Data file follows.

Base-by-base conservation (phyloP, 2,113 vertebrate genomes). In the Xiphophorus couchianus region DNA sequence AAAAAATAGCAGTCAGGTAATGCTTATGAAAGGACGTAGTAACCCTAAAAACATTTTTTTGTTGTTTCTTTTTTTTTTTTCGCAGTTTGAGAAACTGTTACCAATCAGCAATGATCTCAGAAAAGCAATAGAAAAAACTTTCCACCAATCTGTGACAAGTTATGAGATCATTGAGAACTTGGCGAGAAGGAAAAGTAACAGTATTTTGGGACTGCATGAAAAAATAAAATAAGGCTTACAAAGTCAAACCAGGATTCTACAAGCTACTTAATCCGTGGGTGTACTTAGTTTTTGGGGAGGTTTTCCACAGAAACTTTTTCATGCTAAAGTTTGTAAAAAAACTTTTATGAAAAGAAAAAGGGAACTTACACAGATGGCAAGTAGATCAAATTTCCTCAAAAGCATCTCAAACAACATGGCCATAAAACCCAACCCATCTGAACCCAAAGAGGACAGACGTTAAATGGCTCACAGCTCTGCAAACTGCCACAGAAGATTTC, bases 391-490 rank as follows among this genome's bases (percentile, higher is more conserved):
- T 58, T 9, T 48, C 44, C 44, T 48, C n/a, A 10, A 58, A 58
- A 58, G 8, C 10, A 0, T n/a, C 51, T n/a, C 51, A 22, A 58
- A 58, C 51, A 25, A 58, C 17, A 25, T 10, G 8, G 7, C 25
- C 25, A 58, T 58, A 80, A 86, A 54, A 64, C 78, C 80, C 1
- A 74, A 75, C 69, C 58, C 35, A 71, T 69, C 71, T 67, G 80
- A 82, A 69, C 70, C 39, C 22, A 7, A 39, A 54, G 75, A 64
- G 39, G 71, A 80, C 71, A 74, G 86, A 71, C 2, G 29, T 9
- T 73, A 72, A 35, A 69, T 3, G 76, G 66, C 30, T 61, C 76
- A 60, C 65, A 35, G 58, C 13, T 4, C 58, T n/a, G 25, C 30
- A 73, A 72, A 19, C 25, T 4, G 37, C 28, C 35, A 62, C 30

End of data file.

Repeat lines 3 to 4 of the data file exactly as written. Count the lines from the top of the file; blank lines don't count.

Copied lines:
- A 58, G 8, C 10, A 0, T n/a, C 51, T n/a, C 51, A 22, A 58
- A 58, C 51, A 25, A 58, C 17, A 25, T 10, G 8, G 7, C 25